Bucket List

I love making lists.  I could not manage without them.  I have lists for shopping and errands, bills to be paid and calendar events.  They are strewn all about my home, taking up space on the kitchen table and my desk, hanging askew on the refrigerator, and resting on my nightstand.  The house is awash with hurried scribbles on napkins and on used envelopes.  Others are neatly hand printed or typed on crisp paper.  Some are stored electronically in my laptop.   I love the sense of completion when a list is accomplished, and have even been known to write something down after  I have accomplished  it, just so I can have the satisfaction of crossing it off.  I don’t know if this list making behavior was learned or passed on to me genetically.  I do know that my mother loves lists, as did her mother before her.  Call it a family tradition.

So, it should be no surprise that some months ago I was suddenly inspired to create a “bucket list” – a concrete list of my hopes and dreams that I would aspire to complete before I left this world for the one thereafter.  I attacked the endeavor with a zeal that most people reserve for writing their wedding vows.  I researched ideas on the internet and had lengthy talks with my long-suffering husband regarding my life vision.  In other words, I obsessed.  Finally, I had a list I could be proud of:  more than 50 life events, both trivial and fantastical, that I simply MUST experience.  I tucked the list away in my personal files so that I could find it easily and prevent it from becoming lost.  That accomplished, I immediately forgot it existed.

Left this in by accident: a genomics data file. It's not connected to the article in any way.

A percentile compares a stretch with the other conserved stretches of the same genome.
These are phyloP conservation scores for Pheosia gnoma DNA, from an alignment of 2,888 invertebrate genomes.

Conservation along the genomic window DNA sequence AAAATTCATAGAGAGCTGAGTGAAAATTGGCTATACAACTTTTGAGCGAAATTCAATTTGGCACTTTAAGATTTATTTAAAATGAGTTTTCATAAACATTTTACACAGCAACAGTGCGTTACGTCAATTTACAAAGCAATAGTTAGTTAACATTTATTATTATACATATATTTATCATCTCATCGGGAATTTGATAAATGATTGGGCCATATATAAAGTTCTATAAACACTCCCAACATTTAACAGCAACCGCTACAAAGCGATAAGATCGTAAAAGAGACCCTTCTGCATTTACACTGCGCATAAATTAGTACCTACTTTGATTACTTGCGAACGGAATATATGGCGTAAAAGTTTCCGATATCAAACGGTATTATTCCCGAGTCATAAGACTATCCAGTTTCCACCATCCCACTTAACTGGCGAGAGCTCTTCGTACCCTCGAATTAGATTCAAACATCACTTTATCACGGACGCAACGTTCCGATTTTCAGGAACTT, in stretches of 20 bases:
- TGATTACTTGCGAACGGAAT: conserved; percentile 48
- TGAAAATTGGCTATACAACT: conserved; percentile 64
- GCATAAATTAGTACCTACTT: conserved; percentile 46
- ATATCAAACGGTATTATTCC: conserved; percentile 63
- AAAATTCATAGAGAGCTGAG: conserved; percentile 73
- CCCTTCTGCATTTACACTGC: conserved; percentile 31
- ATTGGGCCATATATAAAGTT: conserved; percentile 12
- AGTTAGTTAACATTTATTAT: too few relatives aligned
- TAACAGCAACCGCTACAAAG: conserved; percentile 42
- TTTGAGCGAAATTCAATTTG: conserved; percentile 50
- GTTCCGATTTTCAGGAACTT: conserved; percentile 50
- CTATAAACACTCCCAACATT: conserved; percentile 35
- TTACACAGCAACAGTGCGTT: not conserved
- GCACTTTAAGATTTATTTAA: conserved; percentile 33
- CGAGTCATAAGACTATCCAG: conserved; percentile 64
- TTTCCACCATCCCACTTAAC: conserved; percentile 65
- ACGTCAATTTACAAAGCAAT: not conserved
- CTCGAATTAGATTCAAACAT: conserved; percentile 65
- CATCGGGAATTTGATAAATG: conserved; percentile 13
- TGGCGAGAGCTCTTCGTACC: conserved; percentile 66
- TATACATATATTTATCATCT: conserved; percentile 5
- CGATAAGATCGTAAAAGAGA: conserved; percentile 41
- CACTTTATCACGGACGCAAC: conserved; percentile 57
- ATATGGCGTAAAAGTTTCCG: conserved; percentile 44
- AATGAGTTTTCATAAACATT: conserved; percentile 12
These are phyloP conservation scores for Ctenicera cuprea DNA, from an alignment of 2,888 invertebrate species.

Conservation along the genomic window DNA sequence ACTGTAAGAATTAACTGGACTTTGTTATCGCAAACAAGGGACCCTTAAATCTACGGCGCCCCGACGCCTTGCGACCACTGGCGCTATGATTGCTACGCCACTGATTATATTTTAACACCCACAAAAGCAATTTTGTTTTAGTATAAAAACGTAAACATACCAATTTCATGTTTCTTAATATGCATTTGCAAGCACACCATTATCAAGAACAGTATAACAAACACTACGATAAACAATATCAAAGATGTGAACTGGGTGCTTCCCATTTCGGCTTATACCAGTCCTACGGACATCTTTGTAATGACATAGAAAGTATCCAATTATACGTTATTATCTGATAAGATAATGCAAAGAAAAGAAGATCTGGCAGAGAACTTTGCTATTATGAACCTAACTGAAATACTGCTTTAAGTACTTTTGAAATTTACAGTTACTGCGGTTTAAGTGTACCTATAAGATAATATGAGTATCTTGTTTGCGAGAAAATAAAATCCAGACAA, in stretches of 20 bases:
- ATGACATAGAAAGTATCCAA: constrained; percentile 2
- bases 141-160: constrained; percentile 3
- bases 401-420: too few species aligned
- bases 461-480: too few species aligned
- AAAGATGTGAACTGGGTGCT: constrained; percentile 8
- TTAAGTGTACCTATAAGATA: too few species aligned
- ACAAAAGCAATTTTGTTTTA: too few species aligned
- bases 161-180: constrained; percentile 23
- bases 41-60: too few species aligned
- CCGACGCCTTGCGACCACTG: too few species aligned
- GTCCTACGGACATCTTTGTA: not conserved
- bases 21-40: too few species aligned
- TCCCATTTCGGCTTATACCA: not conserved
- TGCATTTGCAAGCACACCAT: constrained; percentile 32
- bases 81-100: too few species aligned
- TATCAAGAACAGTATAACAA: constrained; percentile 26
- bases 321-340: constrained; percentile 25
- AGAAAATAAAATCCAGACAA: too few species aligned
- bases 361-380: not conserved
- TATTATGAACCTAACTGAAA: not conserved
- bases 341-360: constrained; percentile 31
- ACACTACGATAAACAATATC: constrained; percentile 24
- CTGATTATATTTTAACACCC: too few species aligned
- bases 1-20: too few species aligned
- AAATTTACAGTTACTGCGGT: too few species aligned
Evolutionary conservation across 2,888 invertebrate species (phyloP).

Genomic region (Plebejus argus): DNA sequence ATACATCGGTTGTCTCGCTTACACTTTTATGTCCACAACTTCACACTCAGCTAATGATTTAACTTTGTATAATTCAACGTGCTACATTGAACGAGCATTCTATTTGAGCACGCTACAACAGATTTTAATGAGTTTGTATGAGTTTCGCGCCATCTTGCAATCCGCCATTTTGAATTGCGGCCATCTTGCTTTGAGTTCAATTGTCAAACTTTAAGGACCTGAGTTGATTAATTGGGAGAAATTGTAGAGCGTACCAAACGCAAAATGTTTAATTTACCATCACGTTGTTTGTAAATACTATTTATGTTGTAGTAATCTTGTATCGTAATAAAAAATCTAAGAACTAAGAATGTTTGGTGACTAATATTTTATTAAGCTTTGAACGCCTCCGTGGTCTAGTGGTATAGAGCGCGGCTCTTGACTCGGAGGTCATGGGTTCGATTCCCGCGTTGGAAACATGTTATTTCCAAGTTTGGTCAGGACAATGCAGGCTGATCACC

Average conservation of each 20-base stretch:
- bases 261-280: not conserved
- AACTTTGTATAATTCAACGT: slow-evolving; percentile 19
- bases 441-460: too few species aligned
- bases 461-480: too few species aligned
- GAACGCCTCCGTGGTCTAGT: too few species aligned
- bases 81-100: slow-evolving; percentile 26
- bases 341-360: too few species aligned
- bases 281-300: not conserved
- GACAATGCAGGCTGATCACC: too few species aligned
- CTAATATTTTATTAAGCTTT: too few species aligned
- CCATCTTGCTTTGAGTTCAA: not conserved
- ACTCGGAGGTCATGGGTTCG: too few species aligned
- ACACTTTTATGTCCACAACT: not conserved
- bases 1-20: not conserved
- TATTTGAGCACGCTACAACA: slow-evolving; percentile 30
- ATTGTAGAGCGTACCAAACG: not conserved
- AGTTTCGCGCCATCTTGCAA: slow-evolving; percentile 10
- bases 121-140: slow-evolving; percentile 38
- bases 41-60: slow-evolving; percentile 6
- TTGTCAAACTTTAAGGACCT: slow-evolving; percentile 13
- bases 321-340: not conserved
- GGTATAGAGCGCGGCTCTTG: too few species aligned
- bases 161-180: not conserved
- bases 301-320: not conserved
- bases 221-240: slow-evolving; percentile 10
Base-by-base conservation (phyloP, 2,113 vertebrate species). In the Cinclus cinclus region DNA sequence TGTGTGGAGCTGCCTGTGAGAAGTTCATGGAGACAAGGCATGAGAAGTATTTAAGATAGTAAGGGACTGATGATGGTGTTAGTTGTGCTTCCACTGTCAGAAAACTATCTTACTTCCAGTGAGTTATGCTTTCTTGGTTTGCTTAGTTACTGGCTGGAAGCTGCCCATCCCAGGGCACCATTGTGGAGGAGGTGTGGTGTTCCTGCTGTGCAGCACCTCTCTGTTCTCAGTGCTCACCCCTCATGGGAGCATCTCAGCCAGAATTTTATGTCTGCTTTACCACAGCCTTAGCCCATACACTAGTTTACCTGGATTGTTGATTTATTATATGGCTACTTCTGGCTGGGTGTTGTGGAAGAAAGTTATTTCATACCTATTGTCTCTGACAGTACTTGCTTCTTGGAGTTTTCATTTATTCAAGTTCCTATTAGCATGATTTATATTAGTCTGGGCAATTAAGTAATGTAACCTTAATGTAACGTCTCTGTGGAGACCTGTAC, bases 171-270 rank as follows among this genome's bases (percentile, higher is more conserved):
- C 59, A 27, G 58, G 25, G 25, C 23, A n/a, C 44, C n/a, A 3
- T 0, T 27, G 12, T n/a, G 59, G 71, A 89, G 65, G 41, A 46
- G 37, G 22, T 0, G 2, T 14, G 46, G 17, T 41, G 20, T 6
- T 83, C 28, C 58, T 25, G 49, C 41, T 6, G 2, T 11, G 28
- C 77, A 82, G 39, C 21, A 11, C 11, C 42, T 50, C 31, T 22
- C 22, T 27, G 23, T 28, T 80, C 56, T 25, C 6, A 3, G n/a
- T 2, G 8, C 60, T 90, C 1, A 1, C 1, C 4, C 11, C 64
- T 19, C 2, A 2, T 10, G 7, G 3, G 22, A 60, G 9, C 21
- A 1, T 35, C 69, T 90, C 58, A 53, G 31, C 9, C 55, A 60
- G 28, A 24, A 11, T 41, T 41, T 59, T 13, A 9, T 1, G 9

Until yesterday.  I was digging through my overly stuffed filing cabinet, when it fell into my hands.  I read it carefully.  “Become 100% debt free.”  “Visit Stonehenge.”  “Write a book.”   These were fairly straight forward life goals, and certainly achievable.  Further reading, however, revealed these gems:  “Learn to play the harmonica and perform as a street musician.”  “Look for the Loch Ness Monster.”  “Learn to play ping pong really well.”

Let’s.  Be.  Real.  I started to laugh, and could not stop for several long minutes.   I don’t possess any remarkable musical talent that would translate to any proficiency as a street performer.  Simply singing “Happy Birthday” represents a vocal challenge for my voice range.  As a child I tried for years to learn to play the saxophone.  My visiting grandmother woke from her afternoon nap and mistook the noise for an injured animal.  Locate the Loch Ness Monster?  I can’t find my car keys most days.  I’m fairly certain I won’t be tracking down any mythical beasts.  Don’t ask me why I wanted to excel at ping pong – and shouldn’t I be referring to it as “table tennis” if I want to be taken seriously by the other ping pong pros?

It occurs to me now that maybe my life isn’t supposed to a series of goals, neatly organized and checked off once completed.  The best moments in my life have happened organically and spontaneously.  I’ve walked down the beach on a starry night, holding hands with the love of my life, and heard the music of the waves splashing all around us.  I was thrown from a galloping horse and then climbed back in the saddle again.   There were days I skipped making dinner so I could make mud pies with my kids instead.   Small moments, defining moments.  I treasure them all, and thousands more just like them.  So, I’m kicking the bucket – the bucket list that is.  (I’m keeping all my other lists, though.  Let’s not get crazy here.)  I’m not worried.  I’m not giving up or throwing away my dreams.  But I am confident that the best parts of my life are still to come, whether I plan for them or not.

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